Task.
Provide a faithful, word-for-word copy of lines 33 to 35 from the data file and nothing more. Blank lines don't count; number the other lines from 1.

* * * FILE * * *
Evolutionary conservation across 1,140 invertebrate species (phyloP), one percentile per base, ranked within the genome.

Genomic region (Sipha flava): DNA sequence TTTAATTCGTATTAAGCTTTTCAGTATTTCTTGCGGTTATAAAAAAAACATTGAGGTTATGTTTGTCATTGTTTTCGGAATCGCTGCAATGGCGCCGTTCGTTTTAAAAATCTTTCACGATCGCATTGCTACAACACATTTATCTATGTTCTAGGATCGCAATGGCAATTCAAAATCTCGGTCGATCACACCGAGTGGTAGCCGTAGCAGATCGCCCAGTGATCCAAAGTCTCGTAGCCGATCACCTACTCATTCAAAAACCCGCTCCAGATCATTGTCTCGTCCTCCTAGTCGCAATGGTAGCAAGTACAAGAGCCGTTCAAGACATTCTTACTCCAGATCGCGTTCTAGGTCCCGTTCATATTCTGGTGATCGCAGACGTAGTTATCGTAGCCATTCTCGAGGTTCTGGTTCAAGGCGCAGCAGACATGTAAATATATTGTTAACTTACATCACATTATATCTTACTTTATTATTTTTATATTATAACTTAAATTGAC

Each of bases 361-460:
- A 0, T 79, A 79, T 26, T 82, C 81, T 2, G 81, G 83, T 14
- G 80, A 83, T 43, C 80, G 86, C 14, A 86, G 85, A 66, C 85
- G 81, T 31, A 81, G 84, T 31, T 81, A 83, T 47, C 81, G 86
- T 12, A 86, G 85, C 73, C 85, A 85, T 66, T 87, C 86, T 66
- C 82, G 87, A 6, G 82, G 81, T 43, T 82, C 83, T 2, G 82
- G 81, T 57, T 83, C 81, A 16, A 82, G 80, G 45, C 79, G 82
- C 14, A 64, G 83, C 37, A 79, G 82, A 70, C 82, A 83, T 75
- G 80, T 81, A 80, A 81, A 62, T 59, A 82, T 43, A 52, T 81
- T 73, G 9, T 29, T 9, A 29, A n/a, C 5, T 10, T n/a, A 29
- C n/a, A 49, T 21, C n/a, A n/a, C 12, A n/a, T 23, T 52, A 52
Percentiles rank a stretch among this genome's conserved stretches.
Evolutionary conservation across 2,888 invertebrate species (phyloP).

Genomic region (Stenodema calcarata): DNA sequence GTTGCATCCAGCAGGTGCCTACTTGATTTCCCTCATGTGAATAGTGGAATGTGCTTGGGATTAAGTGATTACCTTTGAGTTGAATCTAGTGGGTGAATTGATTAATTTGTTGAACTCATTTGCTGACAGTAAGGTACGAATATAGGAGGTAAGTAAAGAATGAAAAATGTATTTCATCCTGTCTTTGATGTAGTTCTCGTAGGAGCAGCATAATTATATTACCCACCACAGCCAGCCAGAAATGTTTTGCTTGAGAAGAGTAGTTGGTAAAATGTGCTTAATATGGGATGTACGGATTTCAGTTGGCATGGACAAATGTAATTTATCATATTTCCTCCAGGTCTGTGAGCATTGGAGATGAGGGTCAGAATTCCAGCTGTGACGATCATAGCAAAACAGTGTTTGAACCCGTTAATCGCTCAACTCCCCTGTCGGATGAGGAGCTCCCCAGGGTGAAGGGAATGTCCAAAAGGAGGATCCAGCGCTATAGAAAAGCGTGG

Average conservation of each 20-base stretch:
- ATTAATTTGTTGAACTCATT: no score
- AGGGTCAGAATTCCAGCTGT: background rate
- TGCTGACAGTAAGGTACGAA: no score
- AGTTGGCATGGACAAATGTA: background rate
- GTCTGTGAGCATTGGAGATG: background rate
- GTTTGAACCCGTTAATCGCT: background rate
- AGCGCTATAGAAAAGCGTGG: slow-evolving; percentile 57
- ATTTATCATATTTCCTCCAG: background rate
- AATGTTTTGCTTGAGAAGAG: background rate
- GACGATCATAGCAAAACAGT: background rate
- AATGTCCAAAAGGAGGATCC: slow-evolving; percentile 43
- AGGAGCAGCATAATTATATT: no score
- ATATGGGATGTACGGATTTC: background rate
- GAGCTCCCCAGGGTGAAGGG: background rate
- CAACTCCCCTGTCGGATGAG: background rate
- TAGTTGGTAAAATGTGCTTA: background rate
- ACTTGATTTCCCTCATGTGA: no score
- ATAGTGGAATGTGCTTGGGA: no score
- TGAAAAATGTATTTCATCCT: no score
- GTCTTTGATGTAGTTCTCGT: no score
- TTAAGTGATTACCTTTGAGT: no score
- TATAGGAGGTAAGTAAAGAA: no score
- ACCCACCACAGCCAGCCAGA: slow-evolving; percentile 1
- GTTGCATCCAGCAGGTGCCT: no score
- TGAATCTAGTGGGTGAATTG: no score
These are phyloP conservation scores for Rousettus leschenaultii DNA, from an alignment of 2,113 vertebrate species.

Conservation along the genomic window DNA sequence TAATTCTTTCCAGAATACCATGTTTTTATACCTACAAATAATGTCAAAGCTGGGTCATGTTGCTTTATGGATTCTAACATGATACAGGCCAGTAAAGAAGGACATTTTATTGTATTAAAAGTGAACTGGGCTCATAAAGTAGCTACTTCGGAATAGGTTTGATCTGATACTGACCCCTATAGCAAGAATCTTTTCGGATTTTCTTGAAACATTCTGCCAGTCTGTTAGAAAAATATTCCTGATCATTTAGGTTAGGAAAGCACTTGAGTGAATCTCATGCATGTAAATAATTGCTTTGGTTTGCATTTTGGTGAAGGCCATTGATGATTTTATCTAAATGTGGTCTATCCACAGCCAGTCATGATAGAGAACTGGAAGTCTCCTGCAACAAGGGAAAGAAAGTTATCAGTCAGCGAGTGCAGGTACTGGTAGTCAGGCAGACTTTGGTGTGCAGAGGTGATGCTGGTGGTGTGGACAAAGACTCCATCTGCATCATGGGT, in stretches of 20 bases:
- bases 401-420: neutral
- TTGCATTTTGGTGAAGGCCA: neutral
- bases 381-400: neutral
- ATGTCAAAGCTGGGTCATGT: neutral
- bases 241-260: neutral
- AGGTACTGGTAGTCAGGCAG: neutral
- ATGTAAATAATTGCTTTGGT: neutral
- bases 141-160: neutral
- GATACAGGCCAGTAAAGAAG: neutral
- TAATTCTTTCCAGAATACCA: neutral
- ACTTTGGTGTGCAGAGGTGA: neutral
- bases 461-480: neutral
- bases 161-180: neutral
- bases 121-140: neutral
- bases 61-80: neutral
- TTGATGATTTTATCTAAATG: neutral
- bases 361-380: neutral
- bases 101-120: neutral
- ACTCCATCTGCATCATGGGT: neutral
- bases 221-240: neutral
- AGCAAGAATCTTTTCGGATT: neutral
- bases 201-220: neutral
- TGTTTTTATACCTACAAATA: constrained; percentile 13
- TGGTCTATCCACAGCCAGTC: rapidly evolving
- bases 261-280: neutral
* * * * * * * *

- TAGTTGGTAAAATGTGCTTA: background rate
- ACTTGATTTCCCTCATGTGA: no score
- ATAGTGGAATGTGCTTGGGA: no score